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  Talk Elections
  Presidential Elections - Analysis and Discussion
  Presidential Election Trends (Moderator: Virginiá)
  "Lean" Democratic states (search mode)
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Author Topic: "Lean" Democratic states  (Read 3452 times)
Pessimistic Antineutrino
Pessimistic Antineutrino
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Posts: 1,712
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« on: January 04, 2014, 10:03:18 pm »

Where is the "Virginia = Lean D" argument coming from? I have yet to see any conclusive evidence that Virginia is a Lean Democratic state. The 2013 gubernatorial election may be an indicator of Virginia's trend, it may be a fluke. But a single data point is not enough to create a new case.
Between 2008 and 2012 Virginia only trended from R+1 to EVEN. If we use that as a baseline, then in 2016 Virginia will be D+1, a Democratic tilt but hardly a Lean D state.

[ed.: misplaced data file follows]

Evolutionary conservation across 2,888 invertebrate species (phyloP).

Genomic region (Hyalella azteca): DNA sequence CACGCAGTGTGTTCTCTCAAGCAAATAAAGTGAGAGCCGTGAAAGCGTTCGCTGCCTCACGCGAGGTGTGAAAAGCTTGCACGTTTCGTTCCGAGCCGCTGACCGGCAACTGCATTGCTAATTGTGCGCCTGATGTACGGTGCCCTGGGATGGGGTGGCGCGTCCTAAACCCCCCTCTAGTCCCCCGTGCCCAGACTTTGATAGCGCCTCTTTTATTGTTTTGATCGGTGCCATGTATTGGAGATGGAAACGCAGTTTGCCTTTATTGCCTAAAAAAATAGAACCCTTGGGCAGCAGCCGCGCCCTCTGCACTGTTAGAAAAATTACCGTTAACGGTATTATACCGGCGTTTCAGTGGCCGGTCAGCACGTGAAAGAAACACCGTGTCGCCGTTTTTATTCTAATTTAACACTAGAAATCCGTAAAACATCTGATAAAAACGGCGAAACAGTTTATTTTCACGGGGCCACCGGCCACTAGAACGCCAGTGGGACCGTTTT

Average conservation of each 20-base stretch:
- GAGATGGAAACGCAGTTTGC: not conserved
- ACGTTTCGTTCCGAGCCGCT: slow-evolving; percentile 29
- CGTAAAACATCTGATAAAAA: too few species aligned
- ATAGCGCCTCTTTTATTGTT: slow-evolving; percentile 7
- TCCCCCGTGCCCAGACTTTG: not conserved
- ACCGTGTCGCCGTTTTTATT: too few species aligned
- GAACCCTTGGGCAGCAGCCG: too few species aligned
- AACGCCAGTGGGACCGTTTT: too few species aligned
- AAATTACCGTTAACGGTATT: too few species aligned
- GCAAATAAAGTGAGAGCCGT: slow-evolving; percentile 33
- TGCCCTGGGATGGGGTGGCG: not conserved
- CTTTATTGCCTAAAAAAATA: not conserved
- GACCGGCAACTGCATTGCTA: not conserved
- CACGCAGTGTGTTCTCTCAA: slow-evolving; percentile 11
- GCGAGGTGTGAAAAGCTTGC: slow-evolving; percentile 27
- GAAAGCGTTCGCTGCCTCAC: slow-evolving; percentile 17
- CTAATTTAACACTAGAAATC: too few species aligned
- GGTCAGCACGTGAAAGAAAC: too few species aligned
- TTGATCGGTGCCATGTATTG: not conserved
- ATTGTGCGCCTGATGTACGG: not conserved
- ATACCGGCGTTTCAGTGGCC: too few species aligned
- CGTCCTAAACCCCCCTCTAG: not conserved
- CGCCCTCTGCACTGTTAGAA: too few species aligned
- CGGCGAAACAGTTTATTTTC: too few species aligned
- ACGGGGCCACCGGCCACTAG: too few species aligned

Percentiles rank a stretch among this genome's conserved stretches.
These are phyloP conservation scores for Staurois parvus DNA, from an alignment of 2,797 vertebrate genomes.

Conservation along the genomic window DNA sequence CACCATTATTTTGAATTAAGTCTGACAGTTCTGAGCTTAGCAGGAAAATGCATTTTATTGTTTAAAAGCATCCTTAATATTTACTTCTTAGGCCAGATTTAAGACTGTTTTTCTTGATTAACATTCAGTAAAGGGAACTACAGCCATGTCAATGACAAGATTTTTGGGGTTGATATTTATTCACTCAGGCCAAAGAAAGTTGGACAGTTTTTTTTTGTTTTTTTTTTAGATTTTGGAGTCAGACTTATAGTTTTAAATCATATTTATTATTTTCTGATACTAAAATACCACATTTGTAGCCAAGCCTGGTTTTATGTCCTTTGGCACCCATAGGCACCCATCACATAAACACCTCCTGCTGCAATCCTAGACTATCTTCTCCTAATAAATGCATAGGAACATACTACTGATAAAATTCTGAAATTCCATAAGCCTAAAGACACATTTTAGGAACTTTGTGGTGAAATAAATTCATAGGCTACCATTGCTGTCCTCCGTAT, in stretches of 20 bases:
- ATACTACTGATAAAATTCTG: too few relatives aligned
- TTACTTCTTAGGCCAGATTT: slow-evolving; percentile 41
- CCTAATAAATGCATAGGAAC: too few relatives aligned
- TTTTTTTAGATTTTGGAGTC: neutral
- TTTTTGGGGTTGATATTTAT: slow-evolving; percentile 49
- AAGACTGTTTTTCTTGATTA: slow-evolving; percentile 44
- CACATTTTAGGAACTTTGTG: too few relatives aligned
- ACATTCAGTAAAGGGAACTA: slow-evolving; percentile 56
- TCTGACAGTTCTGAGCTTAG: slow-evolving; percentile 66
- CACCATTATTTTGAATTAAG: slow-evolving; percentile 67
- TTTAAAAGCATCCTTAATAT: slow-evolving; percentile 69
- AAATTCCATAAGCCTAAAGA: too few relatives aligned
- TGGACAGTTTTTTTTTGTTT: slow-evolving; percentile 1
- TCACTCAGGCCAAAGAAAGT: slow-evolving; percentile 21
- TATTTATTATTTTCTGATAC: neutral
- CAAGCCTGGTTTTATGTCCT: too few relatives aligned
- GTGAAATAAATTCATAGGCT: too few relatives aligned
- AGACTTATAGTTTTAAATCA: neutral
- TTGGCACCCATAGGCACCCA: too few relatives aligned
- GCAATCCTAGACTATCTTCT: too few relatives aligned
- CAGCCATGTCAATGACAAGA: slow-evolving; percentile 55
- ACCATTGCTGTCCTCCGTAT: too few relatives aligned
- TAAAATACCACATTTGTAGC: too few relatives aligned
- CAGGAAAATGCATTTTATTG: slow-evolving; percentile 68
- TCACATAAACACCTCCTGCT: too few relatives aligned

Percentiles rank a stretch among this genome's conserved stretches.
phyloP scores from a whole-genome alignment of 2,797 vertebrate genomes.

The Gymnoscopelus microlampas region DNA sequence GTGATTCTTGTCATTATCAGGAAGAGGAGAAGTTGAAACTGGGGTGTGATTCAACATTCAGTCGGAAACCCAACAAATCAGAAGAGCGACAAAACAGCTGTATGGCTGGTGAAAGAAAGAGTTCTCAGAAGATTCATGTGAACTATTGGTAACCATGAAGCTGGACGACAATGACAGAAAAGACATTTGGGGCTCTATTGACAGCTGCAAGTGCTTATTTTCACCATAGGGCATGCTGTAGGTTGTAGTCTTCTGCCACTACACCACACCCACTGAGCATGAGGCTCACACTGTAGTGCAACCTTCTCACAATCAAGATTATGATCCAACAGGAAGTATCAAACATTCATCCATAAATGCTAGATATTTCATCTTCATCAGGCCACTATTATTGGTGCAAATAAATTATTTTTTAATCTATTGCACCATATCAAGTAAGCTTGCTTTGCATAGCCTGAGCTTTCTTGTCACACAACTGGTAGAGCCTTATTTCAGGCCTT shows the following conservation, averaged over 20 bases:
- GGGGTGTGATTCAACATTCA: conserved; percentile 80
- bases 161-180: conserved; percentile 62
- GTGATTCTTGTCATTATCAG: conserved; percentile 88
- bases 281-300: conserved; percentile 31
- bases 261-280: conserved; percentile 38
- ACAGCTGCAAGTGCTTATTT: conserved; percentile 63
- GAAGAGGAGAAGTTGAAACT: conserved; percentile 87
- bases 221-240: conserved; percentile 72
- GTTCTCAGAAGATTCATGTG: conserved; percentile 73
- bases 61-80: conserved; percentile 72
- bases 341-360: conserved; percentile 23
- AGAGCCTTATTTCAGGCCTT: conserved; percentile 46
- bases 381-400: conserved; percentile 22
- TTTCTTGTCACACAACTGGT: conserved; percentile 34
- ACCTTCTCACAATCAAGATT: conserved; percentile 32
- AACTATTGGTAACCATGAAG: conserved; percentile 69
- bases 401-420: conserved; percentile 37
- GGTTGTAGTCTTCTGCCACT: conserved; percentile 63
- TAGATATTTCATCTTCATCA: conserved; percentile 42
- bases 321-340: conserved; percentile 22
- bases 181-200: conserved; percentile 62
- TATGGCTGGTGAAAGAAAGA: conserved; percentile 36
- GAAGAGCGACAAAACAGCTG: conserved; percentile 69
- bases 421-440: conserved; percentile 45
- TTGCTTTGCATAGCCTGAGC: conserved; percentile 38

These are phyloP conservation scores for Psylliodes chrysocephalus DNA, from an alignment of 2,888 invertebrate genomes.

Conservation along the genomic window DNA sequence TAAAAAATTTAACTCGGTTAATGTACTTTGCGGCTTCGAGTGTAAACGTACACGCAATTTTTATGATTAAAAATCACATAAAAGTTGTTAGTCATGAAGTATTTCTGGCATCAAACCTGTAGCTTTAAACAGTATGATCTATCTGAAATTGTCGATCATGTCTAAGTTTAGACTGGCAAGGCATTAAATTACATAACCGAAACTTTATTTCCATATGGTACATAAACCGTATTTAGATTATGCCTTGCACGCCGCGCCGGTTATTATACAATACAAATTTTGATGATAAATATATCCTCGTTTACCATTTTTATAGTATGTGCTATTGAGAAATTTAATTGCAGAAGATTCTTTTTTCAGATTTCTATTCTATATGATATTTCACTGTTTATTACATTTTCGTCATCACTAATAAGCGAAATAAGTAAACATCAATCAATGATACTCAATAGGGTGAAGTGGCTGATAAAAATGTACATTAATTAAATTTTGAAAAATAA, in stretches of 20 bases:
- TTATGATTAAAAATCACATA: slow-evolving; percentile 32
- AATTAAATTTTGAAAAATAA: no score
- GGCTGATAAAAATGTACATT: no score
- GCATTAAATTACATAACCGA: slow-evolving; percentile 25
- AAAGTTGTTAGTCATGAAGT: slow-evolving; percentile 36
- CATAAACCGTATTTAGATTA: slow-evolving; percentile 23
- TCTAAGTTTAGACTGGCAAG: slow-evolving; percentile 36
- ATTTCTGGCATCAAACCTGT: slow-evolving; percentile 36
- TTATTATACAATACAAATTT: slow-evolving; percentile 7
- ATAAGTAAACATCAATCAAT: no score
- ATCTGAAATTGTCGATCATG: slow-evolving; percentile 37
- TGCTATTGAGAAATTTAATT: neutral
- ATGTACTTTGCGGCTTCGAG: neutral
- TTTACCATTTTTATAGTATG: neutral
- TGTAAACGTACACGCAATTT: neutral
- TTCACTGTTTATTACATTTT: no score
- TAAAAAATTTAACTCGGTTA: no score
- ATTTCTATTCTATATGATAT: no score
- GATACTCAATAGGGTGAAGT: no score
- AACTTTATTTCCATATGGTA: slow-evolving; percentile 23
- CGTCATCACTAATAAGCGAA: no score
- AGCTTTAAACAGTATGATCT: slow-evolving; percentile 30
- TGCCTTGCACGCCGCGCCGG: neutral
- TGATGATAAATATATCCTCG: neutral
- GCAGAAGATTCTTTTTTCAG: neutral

If we use 2004 - 2012 as a baseline, Virginia went from R+6 to EVEN, which translates to a D+3 in 2016.
In 2004 Virginia was not contested by Kerry which led to the 8-point margin of victory there. It was heavily contested in 2008 and 2012, and most likely will be in 2016, so I doubt that it will trend as much as it did from 2004-2008.
No one is saying that Virginia, or Colorado and Nevada for that matter, are Lean R. I would say that Virginia and Colorado are tossups and Nevada is a very slight Lean D.

I mostly agree with the OP's list of Lean D states- MI, MN, and WI (I'm unsure about PA at this moment but I would put it in Lean D), as well as NV.
I would say NC is the only Lean R state. It did go D in 2008, but if Bush had won by that margin either time he would have swept the aforementioned five states.
In my opinion, the tossup states are as follows: Florida, Ohio, Virginia, Colorado, Iowa, New Hampshire. Advantage R in Florida and Ohio and advantage D in Colorado, Iowa and New Hampshire. Virginia is split evenly.
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